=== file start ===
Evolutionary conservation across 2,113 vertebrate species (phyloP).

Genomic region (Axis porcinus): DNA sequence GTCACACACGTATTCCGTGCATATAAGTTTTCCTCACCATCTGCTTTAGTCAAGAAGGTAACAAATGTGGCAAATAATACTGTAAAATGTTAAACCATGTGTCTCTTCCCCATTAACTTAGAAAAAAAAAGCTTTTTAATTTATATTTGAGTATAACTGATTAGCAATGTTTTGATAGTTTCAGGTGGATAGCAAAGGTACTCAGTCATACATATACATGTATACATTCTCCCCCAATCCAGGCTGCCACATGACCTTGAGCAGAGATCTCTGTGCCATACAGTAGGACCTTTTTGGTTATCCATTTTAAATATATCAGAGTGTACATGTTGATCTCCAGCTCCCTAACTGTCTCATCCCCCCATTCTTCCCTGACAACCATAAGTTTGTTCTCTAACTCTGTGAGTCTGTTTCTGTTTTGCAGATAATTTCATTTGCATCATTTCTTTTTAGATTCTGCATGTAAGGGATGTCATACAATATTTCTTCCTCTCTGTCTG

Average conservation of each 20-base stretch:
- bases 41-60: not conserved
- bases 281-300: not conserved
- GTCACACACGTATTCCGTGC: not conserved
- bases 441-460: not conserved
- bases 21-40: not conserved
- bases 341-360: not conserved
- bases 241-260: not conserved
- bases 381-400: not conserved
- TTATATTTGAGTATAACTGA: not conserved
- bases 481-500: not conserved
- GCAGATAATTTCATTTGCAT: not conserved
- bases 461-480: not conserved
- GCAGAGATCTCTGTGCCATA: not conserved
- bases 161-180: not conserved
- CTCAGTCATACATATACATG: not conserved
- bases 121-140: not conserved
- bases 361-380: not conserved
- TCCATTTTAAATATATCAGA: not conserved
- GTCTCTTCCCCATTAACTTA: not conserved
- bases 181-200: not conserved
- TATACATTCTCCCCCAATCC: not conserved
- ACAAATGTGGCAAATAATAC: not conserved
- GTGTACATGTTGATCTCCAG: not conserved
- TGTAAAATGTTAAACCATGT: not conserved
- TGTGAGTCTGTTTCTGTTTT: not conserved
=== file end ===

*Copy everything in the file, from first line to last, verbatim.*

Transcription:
Evolutionary conservation across 2,113 vertebrate species (phyloP).

Genomic region (Axis porcinus): DNA sequence GTCACACACGTATTCCGTGCATATAAGTTTTCCTCACCATCTGCTTTAGTCAAGAAGGTAACAAATGTGGCAAATAATACTGTAAAATGTTAAACCATGTGTCTCTTCCCCATTAACTTAGAAAAAAAAAGCTTTTTAATTTATATTTGAGTATAACTGATTAGCAATGTTTTGATAGTTTCAGGTGGATAGCAAAGGTACTCAGTCATACATATACATGTATACATTCTCCCCCAATCCAGGCTGCCACATGACCTTGAGCAGAGATCTCTGTGCCATACAGTAGGACCTTTTTGGTTATCCATTTTAAATATATCAGAGTGTACATGTTGATCTCCAGCTCCCTAACTGTCTCATCCCCCCATTCTTCCCTGACAACCATAAGTTTGTTCTCTAACTCTGTGAGTCTGTTTCTGTTTTGCAGATAATTTCATTTGCATCATTTCTTTTTAGATTCTGCATGTAAGGGATGTCATACAATATTTCTTCCTCTCTGTCTG

Average conservation of each 20-base stretch:
- bases 41-60: not conserved
- bases 281-300: not conserved
- GTCACACACGTATTCCGTGC: not conserved
- bases 441-460: not conserved
- bases 21-40: not conserved
- bases 341-360: not conserved
- bases 241-260: not conserved
- bases 381-400: not conserved
- TTATATTTGAGTATAACTGA: not conserved
- bases 481-500: not conserved
- GCAGATAATTTCATTTGCAT: not conserved
- bases 461-480: not conserved
- GCAGAGATCTCTGTGCCATA: not conserved
- bases 161-180: not conserved
- CTCAGTCATACATATACATG: not conserved
- bases 121-140: not conserved
- bases 361-380: not conserved
- TCCATTTTAAATATATCAGA: not conserved
- GTCTCTTCCCCATTAACTTA: not conserved
- bases 181-200: not conserved
- TATACATTCTCCCCCAATCC: not conserved
- ACAAATGTGGCAAATAATAC: not conserved
- GTGTACATGTTGATCTCCAG: not conserved
- TGTAAAATGTTAAACCATGT: not conserved
- TGTGAGTCTGTTTCTGTTTT: not conserved